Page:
PASS THE POPCORN: ‘Tiny Furniture’ leaves a big impression

by Staff

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Courtesy of IFC Films

By Morgan Denno, Staff Writer

Aura (Lena Dunham) is suffering from self-professed postgraduate delirium, a phase all college students inevitably experience after graduation. It serves as a warning to postgrads that after those four, sometimes five years of higher education, things can get scary.

After breaking up with her boyfriend of two years, Aura leaves Ohio and moves back to New York City into a studio apartment with her artist mother (Laurie Simmons) and her bossy teenage sister (Grace Dunham). Though most of her motivation goes toward taking naps, she also rekindles old friendships and re-immerses herself into a family that has gotten along quite well without her. Her struggles result in convincing tantrums of self-absorption and entitlement, leaving the audience members feeling as if they are genuinely watching a young girl unravel. It seems she picked the worst possible time to graduate and has no clue what she wants to do with her life or what kind of career she will choose. When Aura gets a job as a day hostess at a nearby restaurant, boredom, miniscule paychecks and embarrassing attempts at modern dating become a cruel reality. Aura’s experience reflects a large portion of America’s student population in that the friends made in college might not be lifelong friendships, and college relationships might not result in a lifelong marriage.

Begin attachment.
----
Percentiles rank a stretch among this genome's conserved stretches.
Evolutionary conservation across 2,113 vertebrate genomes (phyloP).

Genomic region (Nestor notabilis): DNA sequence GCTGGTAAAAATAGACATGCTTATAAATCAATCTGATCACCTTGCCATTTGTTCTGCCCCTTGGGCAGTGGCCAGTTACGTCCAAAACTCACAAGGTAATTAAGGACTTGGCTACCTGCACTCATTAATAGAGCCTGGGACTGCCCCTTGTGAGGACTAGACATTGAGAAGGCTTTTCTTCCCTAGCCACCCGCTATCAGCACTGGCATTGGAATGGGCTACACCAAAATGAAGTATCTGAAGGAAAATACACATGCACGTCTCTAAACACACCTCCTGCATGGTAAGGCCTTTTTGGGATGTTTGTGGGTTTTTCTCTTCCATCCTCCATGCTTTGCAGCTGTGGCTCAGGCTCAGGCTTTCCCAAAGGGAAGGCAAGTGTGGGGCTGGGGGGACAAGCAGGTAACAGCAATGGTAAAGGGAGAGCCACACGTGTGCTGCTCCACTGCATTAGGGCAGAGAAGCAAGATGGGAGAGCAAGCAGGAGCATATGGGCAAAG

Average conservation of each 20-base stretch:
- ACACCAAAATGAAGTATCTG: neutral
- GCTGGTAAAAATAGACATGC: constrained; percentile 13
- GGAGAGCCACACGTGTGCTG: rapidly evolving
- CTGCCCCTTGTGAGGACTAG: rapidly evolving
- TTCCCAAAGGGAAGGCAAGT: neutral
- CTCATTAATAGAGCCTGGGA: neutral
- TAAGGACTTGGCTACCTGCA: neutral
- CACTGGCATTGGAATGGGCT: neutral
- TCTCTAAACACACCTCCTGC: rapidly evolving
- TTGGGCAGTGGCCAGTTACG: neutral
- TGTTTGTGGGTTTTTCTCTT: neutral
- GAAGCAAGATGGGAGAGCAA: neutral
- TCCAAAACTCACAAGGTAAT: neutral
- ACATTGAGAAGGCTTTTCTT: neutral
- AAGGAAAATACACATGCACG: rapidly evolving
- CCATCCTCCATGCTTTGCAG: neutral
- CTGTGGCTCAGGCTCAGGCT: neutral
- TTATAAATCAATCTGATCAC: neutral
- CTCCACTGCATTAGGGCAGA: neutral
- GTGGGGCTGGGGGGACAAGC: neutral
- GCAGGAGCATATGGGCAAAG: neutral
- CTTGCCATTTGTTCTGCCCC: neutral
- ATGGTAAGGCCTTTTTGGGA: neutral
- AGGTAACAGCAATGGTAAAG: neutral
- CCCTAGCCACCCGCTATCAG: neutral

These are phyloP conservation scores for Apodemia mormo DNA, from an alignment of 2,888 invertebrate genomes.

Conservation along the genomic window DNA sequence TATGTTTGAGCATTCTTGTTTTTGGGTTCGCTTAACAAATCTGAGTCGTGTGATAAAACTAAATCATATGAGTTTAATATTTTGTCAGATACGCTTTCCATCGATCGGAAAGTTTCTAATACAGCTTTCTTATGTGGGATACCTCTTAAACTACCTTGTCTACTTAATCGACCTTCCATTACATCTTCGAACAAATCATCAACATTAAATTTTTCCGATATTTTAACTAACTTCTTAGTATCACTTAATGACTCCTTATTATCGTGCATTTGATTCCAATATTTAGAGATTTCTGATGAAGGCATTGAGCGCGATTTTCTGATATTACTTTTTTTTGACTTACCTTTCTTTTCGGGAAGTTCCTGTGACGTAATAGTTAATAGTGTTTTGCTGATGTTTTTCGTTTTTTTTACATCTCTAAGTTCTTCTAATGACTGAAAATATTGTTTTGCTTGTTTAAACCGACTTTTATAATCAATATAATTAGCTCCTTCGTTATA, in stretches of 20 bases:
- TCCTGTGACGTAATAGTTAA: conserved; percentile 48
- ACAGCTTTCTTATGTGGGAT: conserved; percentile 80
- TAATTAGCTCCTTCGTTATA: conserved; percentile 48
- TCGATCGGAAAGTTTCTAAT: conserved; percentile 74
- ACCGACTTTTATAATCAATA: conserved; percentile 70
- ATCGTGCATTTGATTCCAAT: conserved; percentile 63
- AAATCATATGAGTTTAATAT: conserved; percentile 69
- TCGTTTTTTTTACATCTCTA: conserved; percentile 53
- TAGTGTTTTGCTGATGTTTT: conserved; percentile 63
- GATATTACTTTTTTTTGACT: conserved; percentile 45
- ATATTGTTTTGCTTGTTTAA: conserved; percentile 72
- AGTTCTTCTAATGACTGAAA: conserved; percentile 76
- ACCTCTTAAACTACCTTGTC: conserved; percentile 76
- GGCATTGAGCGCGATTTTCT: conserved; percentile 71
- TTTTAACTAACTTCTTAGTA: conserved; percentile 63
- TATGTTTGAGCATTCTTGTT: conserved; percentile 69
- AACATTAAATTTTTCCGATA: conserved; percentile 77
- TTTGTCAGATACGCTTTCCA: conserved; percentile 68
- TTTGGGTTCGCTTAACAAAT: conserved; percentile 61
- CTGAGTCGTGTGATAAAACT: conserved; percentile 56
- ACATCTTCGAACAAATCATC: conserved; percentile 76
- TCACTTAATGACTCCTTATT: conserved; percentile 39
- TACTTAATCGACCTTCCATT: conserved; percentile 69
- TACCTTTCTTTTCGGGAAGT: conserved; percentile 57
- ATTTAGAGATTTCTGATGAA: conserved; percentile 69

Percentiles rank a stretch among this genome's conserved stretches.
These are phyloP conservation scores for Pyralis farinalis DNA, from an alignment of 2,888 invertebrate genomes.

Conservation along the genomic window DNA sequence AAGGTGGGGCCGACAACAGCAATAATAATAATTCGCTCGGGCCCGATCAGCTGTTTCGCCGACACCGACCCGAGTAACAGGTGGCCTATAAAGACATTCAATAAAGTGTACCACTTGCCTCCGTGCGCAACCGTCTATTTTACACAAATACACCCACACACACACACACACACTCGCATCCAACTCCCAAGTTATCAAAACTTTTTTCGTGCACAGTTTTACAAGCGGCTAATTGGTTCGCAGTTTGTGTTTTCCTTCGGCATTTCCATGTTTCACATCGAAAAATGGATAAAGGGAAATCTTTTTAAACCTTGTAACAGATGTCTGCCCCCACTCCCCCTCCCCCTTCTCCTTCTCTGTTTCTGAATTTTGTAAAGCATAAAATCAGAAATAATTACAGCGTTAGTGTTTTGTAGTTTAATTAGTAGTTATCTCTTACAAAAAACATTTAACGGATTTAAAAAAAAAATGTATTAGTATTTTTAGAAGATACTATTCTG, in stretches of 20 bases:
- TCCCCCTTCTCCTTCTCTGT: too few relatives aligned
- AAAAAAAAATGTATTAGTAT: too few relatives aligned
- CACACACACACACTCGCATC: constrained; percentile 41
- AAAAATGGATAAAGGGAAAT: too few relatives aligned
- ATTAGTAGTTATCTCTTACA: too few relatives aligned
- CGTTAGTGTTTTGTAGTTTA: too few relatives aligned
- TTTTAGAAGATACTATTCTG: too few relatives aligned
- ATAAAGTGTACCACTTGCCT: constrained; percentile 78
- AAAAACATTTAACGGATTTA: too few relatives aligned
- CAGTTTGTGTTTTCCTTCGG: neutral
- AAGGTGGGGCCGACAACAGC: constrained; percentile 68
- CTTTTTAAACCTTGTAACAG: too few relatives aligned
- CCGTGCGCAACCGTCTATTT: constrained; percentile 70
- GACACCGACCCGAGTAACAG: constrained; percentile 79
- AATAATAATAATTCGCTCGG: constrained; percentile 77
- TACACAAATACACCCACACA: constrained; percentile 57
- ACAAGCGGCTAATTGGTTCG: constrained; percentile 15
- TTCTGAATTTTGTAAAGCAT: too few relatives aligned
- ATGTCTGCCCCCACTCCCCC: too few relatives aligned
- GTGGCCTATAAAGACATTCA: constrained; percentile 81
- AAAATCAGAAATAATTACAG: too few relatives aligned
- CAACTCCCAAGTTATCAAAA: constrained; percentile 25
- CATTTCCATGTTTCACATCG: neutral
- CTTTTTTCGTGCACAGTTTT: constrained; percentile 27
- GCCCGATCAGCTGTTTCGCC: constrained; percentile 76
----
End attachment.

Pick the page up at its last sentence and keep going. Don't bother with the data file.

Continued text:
Quite possibly the most interesting fact about “Tiny Furniture” is that it was actually created by a postgraduate, who is also the lead. Lena Dunham is a 24-year-old Oberlin College graduate who seems to have avoided the postgraduate slump by casting herself as the lead actress, writer and director of this heavily praised indie film. She was even able to cast her own mother and sister as her “Tiny Furniture” family.

Dunham manages to make the unlikeable likeable. She is a breath of fresh air with her uneven skin tone, cellulite and sarcastic humor allowing Aura to be a real person, rather than another pretty actress pretending to be like everyone else. That is what makes “Tiny Furniture” so great; it doesn’t try to be like anything else. Everything feels real, honest and might be so well delivered because Dunham has already experienced everything Aura is going through. Anyone who has experienced the postgraduate haze will appreciate Dunham putting herself to work and accomplishing something new, but this film can also be appreciated for so much more.

Movie: Tiny Furniture

Directed by: Lena Dunham

Release Date: Now Playing

Grade: A

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